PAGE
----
California’s Taxpayer Protection and Government Accountability Act gives voters the final approval on future taxes and fees imposed by state and local governments. The measure gathered nearly one million signatures and has qualified for the November 5 ballot. Gov. Gavin Newsom and former governor Jerry Brown want the state supreme court to take the measure off the ballot, and it’s easy to see why.

The Act requires voter approval for all new taxes passed by the legislature and two-thirds voter approval for all new special tax increases. The Act also requires clear definitions of what is a tax or a fee, along with truthful descriptions of new tax proposals. Before any tax or fee is enacted, politicians must clearly outline how the revenues would be spent, and so on.

Gov. Newsom contends that the measure is a constitutional revision, rather than a constitutional amendment, and would “effectively block the state’s ability to quickly respond to major challenges.” Proponents of the measure called the “revision” argument weak and in an amicus brief, Republicans decried a “blatantly undemocratic attempt to disenfranchise voters by removing a voter-qualified initiative from the ballot.” The battle has now been joined by former governor Jerry Brown, who at age 85 needs some updating.

In 1974, Gov. Brown showcased his “simple lifestyle” credentials by rejecting the new governor’s mansion and moving into an apartment near the state Capitol. In 2015, Brown returned to the refurbished original governor’s mansion. After four terms in office, with a net worth of an estimated $12 million, Brown occupies a 2,500-acre estate in Colusa County.

Brown’s January 31 amicus brief makes the same argument as Gov. Newsom, that the measure is a constitutional revision rather than an amendment, basically a distinction without a difference. Surprisingly, the former governor mentions the 1978 Proposition 13, the People’s Initiative to Limit Property Taxation, which limited property tax increases and required a two-thirds vote of the legislature to increase non-property taxes.

The state supreme court ruled that Proposition 13 “was both modest and does not change our basic governmental plan.” According to Brown, a Yale law alum, the Taxpayer Protection and Accountability Act, “turns our governmental plan inside out,” and more. The measure “echoes a 1950s film noir in which a police officer tells a crowd, ‘there’s nothing to see, move along,’ when the police officer in fact is standing in front of a corpse—in this instance (to apply the metaphor to the facts), the corpse of our State Government.” That is hard to top, but the former governor wasn’t done.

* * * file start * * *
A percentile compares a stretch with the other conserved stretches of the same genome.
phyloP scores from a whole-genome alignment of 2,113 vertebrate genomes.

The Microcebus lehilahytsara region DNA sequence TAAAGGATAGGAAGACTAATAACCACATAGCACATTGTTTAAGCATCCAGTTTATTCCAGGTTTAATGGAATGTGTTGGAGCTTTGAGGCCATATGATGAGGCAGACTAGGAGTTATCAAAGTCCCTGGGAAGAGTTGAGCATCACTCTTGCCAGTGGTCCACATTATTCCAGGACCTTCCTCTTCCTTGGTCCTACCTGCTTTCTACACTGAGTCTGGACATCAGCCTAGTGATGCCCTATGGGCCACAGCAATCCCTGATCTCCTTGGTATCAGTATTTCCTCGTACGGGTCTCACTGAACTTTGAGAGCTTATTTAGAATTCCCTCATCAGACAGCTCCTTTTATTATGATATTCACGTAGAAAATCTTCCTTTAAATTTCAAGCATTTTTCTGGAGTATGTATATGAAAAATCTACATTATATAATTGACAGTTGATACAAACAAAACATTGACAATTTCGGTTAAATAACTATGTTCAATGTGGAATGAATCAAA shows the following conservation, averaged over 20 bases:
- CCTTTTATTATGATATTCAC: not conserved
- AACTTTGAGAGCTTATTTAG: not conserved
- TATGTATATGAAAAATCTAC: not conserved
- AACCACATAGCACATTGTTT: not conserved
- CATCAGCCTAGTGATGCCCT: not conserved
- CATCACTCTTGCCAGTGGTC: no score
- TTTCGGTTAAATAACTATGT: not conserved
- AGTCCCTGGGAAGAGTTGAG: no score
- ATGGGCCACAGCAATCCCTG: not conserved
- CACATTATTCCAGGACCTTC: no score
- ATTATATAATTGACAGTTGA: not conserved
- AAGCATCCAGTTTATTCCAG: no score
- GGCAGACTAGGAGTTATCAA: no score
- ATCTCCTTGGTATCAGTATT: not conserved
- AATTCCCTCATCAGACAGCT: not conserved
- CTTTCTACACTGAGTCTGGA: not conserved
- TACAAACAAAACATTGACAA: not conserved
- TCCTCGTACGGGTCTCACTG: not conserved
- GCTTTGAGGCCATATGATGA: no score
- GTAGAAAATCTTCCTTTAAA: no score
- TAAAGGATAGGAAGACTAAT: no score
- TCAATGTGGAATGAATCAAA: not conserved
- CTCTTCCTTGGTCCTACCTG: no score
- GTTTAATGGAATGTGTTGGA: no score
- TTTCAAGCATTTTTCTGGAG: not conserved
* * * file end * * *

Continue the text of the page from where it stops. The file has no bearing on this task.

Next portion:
“Governor Brown’s many years of service in state and local government,” the brief claims, “have given him an unprecedented understanding of how government functions and a deep interest in ensuring that our state and local government entities continue to serve the public effectively.”

Brown cites his four terms as governor and stints as California’s Attorney General, Secretary of State, and mayor of Oakland. The brief even notes that Brown “served as a law clerk to Justice Mathew Tobriner of this Court from 1964 to 1965,” but leaves out some other realities.

In 1976, 1980, and 1992, Jerry Brown mounted presidential bids “all of which fell short of making him a true contender for the White House,” according to veteran California commentator Dan Walters. In 1982, Brown also lost a Senate race to Pete Wilson, Republican mayor of San Diego.

Gov. Brown called Proposition 13 a “rip-off” and denounced the measure in apocalyptic terms. After a full 64.79 percent of voters approved the measure, Brown proclaimed himself a “born-again tax cutter,” which was never true. On Brown’s watch, California became one of the highest-tax states, with an onerous regulatory regime and little accountability.

Jerry Brown helped transform the Golden State from a place people wanted to live to a place people want to leave. The recurring governor, with “unprecedented understanding” of government, now targets the already qualified Taxpayer Protection and Accountability Act. The reason should be clear to all but the willfully blind.

Proposition 13, the People’s Initiative to Limit Property Taxation, inspired tax reform across the country. Brown and Newsom fear that the Taxpayer Protection and Accountability Act would do the same.

Jerry Brown is a graduate of UC Berkeley, where the outcry was once “power to the people.” Brown and Gov. Newsom now seek to take power from the people. Replies to the amicus briefs are due on February 14 and the case must be decided before June 27, the deadline to place initiatives on the November 5 ballot.